To evaluate whether NHTD campaigns have been successful at increasing the number of persons who know their HIV status, test-level data from the NHM&E data system were extracted and analyzed for the years 2011–2014. Data submitted by 55 grantees in 2011, 59 in 2012, 61 in 2013, and 60 in 2014 from CDC-funded jurisdictions in the United States, Puerto Rico, and the U.S. Virgin Islands were included. Analysis of valid HIV testing event data was conducted. A valid HIV testing event was defined as an event in which either HIV test technology or an HIV test result was reported. A single testing event included one test (i.e., a single rapid test or single conventional test) or more tests (i.e., single rapid test followed by a single conventional test) conducted to determine a person’s HIV status. An HIV-positive testing event for a person who was not reported previously as testing positive for HIV was categorized as a newly identified HIV infection. The number of HIV testing events conducted during the month of June was compared with the number of HIV testing events conducted during all remaining months of the year (i.e., January–May and July–December). A chi-square test was used to detect differences between the number of HIV testing events conducted in June and the average number of HIV testing events conducted during the remainder of the year. A p-value <0.05 was considered statistically significant. The differences in the number of testing events and newly identified HIV infections were analyzed by selected demographic characteristics, including age, sex, gender, sexual orientation, race/ethnicity, and risk behaviors. The number of newly identified HIV-positive persons identified each day during the 2 weeks before and after June 27th were compared to determine whether there was an increase on NHTD and to examine testing trends leading up to and after NHTD.
A total of 13,051,035 CDC-funded HIV testing events were conducted during 2011–2014, including 3,299,690 (2011); 3,287,024 (2012); 3,343,633 (2013); and 3,120,688 (2014). The numbers of new HIV-positive test results were 17,216 (0.52%) for 2011; 16,976 (0.52%) for 2012; 17,426 (0.52%) for 2013; and 16,530 (0.53%) for 2014. The number of testing events peaked in June compared with the mean during January–May and July–December for each year during 2011–2014, and the mean number of newly identified HIV-positive persons increased significantly during June (p<0.001) compared with January–May and July–December (Figure 1). When the number of new HIV infections diagnosed each day during the 2 weeks before and after NHTD was compared with new HIV infections diagnosed on June 27, the annual national testing event identified the largest number of new HIV infections compared with any of the other days (Figure 2). New HIV infections identified on NHTD, compared with those identified on the next highest day, increased 25% in 2011, 40% in 2012, 20% in 2013, and 17% in 2014 (Figure 2). The increase in total HIV testing events and the number of newly identified HIV infections was significant for persons aged ≥20 years; for all sex and gender groups (male, female, and transgender); MSM and heterosexuals; and white, black and Hispanic/Latino racial/ethnic groups (Table). MSM identified as white, black, or Hispanic/Latino experienced a significant increase in testing events and newly identified HIV-positive persons in June (Table).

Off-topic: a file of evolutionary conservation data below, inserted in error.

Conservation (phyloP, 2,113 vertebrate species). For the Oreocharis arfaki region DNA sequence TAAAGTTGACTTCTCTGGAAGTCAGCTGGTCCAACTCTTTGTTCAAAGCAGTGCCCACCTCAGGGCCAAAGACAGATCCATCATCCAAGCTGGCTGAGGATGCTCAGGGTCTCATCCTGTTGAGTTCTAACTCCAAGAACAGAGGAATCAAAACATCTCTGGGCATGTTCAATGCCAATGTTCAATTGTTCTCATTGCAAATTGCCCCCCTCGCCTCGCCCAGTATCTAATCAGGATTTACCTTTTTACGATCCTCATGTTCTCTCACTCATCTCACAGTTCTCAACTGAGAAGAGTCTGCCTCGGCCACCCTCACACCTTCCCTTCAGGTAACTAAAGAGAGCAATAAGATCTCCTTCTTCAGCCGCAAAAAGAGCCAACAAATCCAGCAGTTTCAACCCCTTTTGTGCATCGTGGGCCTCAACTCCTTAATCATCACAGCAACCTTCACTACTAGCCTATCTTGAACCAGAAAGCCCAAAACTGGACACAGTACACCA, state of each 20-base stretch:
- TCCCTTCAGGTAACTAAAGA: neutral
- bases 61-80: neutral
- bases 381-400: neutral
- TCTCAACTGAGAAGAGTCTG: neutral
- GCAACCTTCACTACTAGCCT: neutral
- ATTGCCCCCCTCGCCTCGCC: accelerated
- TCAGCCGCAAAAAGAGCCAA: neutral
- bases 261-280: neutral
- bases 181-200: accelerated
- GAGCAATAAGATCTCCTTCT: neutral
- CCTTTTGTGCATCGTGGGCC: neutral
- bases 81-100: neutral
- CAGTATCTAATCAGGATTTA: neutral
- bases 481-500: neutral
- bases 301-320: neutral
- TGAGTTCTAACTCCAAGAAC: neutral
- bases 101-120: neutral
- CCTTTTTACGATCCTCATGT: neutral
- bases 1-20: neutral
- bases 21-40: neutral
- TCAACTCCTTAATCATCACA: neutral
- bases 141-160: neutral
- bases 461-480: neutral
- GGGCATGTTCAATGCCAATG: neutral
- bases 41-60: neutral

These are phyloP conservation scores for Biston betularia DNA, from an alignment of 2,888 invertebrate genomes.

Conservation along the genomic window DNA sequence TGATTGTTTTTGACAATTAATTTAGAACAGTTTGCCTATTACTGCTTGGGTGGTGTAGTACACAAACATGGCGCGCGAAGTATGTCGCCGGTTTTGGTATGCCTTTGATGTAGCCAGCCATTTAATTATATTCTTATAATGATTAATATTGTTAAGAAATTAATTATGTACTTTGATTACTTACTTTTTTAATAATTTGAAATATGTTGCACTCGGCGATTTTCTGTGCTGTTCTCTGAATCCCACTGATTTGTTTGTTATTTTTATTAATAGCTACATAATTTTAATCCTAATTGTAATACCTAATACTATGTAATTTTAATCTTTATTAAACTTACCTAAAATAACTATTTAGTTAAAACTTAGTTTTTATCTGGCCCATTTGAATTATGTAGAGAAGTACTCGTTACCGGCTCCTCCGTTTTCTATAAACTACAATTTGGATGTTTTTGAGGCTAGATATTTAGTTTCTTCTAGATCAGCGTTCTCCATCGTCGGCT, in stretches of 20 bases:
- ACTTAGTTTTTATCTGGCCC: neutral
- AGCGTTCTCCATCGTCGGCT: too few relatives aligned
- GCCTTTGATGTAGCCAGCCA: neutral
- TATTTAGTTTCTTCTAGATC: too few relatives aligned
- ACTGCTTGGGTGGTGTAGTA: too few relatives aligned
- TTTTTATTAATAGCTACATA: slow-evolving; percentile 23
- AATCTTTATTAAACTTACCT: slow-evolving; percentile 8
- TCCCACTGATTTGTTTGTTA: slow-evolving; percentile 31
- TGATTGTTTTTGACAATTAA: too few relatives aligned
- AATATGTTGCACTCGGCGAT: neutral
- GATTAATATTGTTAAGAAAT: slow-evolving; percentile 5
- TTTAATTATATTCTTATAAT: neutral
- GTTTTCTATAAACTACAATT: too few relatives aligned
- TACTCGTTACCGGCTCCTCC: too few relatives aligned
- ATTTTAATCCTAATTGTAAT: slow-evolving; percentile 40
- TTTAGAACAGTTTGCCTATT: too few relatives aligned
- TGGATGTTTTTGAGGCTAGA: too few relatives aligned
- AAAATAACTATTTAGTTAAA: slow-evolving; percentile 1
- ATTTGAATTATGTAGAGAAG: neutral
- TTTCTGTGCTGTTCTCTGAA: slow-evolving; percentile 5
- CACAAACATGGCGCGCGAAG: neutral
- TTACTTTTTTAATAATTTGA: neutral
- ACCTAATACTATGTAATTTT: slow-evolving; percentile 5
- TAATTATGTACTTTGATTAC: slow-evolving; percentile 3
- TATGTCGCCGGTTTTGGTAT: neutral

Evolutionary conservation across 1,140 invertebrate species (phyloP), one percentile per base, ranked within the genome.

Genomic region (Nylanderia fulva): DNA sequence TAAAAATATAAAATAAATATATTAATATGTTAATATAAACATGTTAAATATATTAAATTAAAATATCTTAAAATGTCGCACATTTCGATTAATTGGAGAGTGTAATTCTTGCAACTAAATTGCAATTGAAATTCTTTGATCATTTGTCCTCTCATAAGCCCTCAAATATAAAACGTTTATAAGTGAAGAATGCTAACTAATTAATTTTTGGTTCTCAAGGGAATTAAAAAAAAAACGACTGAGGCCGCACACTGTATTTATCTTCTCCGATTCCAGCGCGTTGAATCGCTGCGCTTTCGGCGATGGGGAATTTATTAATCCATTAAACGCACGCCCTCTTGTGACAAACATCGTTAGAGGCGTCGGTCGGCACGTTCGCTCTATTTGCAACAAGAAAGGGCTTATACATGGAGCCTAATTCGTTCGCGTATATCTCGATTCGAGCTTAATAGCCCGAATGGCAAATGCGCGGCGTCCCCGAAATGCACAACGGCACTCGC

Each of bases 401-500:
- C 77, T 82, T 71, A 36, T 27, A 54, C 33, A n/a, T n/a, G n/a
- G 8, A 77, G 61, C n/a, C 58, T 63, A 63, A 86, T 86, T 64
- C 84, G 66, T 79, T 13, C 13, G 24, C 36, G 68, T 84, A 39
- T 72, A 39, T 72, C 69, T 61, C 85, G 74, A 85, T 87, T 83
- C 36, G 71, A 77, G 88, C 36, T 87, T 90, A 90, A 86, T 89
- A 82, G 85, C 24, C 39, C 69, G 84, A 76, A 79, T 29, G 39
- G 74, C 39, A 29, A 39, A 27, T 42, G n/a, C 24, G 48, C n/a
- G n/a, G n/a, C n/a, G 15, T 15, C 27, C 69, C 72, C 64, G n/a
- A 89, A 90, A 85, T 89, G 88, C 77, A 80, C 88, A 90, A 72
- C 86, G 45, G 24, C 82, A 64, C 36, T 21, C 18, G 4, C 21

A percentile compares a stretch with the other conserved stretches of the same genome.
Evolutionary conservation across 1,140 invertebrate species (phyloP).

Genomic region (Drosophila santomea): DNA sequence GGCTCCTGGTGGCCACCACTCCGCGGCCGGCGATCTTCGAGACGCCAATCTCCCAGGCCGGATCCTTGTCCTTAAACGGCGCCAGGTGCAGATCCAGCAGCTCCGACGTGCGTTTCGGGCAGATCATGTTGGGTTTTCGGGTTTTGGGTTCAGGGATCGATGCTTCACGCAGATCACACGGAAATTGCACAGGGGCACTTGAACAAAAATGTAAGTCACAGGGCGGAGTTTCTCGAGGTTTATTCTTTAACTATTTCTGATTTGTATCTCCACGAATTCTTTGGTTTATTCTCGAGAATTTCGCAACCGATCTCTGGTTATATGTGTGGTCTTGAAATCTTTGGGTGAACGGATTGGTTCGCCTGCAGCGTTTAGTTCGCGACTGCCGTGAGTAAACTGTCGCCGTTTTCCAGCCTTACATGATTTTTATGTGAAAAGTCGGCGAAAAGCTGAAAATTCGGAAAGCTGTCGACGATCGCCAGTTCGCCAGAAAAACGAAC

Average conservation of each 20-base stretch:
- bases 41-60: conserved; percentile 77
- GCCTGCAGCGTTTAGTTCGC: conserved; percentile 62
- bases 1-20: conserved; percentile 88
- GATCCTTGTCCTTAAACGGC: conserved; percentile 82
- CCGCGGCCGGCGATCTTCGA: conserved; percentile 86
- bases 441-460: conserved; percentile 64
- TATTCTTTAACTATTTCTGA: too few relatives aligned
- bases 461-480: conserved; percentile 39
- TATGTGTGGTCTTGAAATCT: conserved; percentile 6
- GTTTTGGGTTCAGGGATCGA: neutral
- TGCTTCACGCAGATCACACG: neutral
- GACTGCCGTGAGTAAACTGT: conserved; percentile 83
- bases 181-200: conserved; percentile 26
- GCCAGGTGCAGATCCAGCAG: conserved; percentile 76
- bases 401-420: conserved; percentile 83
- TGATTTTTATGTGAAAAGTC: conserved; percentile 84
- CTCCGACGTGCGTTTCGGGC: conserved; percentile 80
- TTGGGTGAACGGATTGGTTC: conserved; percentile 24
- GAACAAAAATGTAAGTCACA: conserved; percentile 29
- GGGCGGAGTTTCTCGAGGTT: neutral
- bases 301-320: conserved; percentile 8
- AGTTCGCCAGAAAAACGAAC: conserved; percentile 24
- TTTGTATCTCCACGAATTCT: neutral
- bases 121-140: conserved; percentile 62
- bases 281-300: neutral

National HIV Testing Day (NHTD) effectively targets groups disproportionately affected by HIV. During 2011–2014, there was a significant increase in total testing events as well as newly identified HIV-positive persons in June compared with other months, with a peak in new HIV diagnoses on NHTD. This increase was seen across gender groups, persons aged ≥20 years, and all major racial/ethnic groups. A higher number of testing events and newly identified positive HIV diagnoses occurred among MSM, irrespective of race/ethnicity, and among transgender persons in June compared with the mean during all other months.